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Russel Baldwin

American
(1933–2008)

Untitled (Cross with Metal Shavings)
1966

Painted glass with aluminum misile shavings
37 x 37 x 2 in. (93.98 x 93.98 x 5.08 cm)
Gift of the Kathryn C. Wanlass Foundation
2010.15

San Diego in the 1960s and 1970s was home to a vibrant craft and design culture. It was also home to an early and important group of conceptual artists. But whereas the craft artists skillfully shaped materials into elegant modernist objects, the conceptualists advanced an art that was deskilled and dematerialized. And while the San Diego craft artists largely disregarded the socialist ideals of the historic Arts and Crafts movement, many of the conceptual artists broadcast their own left-wing, antiwar beliefs in explicit expressions of political protest. Russell Baldwin belonged to both art communities.

An accomplished metalworker, Baldwin’s earliest cast and welded constructions deploy the imagery of an already declining machine age. His somewhat later and far more streamlined Untitled of 1966 is a shallow wall-mounted box filled with aluminum lings the artist salvaged from oneof the many San Diego aerospace factories active during the Vietnam War. The back of its glass face is painted black except for a large x (or + sign, depending on orientation) through which the reflective metal lings are visible. Loosely packed, the lings shift within the box as it is moved for installation, allowing the faintest note of instability into an otherwise boldly simple statement.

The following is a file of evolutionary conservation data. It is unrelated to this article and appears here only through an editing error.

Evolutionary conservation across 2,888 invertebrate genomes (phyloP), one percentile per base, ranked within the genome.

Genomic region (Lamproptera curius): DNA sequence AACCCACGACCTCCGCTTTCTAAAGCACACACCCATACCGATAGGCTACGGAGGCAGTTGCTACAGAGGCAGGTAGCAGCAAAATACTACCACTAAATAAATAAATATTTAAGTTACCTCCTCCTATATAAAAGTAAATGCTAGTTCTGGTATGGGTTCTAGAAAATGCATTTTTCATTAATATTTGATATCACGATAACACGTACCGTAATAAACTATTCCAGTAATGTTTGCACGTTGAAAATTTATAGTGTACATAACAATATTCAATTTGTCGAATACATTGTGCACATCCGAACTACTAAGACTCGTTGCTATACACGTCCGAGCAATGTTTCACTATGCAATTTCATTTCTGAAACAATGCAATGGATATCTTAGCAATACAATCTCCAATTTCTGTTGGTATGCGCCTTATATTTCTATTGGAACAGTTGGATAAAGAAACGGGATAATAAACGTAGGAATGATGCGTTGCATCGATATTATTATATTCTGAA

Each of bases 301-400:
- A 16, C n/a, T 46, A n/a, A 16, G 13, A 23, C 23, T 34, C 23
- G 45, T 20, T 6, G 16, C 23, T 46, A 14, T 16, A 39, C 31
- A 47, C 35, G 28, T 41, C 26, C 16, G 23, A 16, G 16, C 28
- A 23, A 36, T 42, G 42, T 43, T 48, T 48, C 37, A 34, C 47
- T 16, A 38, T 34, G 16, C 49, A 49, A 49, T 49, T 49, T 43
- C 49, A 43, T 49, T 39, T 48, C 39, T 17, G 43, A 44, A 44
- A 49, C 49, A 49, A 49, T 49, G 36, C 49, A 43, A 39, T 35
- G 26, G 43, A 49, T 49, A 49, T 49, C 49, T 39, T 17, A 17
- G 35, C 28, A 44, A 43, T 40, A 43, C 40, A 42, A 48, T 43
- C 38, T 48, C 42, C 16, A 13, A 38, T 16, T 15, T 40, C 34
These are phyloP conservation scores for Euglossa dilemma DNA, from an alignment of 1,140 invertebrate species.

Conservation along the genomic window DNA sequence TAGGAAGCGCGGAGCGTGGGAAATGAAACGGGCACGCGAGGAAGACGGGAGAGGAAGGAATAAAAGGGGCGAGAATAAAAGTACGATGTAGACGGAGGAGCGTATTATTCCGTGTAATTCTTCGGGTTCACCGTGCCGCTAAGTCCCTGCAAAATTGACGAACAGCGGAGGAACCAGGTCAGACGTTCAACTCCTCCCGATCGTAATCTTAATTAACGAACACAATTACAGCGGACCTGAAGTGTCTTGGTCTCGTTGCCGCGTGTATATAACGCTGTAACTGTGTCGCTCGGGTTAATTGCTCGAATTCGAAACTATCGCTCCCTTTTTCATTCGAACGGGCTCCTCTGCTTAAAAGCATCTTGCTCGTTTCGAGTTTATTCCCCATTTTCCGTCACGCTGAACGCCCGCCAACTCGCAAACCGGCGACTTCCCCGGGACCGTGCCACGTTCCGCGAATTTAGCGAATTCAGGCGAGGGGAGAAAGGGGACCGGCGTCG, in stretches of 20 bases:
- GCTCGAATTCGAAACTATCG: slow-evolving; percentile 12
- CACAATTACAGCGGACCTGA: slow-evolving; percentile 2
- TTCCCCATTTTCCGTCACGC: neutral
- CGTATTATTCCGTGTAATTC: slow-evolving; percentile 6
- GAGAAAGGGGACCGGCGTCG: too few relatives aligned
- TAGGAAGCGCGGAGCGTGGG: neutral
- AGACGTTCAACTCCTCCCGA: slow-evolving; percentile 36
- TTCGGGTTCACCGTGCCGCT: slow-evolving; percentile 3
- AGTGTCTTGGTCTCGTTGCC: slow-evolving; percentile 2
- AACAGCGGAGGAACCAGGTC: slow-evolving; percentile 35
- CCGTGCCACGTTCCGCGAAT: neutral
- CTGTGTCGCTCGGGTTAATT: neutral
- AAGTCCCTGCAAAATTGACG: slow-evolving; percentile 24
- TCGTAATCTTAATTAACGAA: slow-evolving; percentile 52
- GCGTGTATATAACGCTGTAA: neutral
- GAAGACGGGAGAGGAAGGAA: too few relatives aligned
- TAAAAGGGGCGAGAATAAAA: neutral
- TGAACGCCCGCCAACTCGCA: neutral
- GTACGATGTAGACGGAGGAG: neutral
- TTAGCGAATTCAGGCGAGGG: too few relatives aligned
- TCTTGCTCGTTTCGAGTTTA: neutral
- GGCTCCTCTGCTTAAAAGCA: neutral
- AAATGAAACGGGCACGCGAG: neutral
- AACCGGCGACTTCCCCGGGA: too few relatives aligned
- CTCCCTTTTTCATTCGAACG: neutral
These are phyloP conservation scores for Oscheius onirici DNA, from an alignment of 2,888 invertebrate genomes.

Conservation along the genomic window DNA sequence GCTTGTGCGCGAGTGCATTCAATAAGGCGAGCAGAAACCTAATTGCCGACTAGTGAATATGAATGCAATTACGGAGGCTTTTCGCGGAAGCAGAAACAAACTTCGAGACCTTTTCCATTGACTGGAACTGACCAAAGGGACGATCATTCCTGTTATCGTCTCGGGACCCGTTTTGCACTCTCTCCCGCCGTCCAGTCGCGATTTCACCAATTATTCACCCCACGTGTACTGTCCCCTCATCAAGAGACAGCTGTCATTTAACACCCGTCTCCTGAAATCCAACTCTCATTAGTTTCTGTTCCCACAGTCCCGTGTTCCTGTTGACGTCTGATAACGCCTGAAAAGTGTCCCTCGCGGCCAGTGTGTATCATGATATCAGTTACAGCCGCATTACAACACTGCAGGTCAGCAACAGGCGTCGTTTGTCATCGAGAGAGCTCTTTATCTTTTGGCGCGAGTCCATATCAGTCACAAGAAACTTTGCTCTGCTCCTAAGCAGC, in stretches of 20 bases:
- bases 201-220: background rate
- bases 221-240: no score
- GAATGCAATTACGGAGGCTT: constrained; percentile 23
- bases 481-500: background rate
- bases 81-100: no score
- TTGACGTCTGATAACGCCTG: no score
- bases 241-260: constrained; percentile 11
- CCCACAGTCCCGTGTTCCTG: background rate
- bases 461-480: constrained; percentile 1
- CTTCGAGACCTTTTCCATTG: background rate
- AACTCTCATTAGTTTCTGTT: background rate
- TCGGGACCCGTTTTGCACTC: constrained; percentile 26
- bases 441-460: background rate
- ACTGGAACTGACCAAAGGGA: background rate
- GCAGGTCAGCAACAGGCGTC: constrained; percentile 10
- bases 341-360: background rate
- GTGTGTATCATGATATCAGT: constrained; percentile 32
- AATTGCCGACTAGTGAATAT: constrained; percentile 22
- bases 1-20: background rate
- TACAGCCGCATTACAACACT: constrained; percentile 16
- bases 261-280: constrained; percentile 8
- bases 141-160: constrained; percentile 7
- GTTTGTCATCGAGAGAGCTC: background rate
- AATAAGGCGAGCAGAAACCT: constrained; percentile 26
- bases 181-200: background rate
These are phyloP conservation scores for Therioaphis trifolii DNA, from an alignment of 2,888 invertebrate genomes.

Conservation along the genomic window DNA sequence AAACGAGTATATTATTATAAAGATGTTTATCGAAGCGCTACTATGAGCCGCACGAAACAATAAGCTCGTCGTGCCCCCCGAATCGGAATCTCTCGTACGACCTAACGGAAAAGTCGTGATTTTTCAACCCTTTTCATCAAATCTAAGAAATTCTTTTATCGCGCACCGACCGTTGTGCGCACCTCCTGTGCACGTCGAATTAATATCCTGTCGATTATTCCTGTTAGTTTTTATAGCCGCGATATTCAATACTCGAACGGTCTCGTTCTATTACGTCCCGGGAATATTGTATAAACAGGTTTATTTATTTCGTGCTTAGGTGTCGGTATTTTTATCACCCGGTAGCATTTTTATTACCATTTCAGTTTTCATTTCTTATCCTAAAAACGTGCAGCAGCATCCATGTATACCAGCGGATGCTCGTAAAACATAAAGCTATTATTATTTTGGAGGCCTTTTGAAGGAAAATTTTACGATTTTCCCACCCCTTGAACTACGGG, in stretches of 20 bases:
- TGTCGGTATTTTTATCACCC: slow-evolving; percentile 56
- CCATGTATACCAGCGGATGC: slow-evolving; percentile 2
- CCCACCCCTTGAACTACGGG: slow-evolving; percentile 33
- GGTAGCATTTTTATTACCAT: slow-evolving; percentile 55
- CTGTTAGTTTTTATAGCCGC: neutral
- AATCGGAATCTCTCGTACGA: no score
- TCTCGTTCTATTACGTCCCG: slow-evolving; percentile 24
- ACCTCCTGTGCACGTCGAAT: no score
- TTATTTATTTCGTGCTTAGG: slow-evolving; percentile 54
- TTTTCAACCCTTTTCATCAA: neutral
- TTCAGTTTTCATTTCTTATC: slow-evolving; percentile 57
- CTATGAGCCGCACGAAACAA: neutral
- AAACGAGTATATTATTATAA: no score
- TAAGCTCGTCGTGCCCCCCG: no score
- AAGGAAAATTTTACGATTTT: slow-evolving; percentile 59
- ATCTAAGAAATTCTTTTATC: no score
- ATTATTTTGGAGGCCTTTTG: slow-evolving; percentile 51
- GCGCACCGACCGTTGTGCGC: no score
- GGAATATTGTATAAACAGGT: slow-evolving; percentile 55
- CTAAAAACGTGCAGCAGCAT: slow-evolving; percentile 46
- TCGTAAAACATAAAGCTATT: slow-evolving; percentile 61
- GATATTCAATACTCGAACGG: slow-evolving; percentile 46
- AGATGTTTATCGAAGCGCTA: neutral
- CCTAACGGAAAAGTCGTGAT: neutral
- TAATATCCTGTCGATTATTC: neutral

The artwork is also a piece of concrete poetry protesting the very war effort that provided the metal waste used in its construction. This irony is characteristic of San Diego conceptualism, as is the introduction of written language into visual art. Because the city lacked a commercial art market, its artists were dependent on educational institutions for support. Baldwin—a long time teacher at Palomar Community College, where he ran its respected Boehm Art Gallery—would come to internalize the linguistic protocols of art teaching and adapt them, as he does here, to a new kind of art making.

Tom Jimmerson


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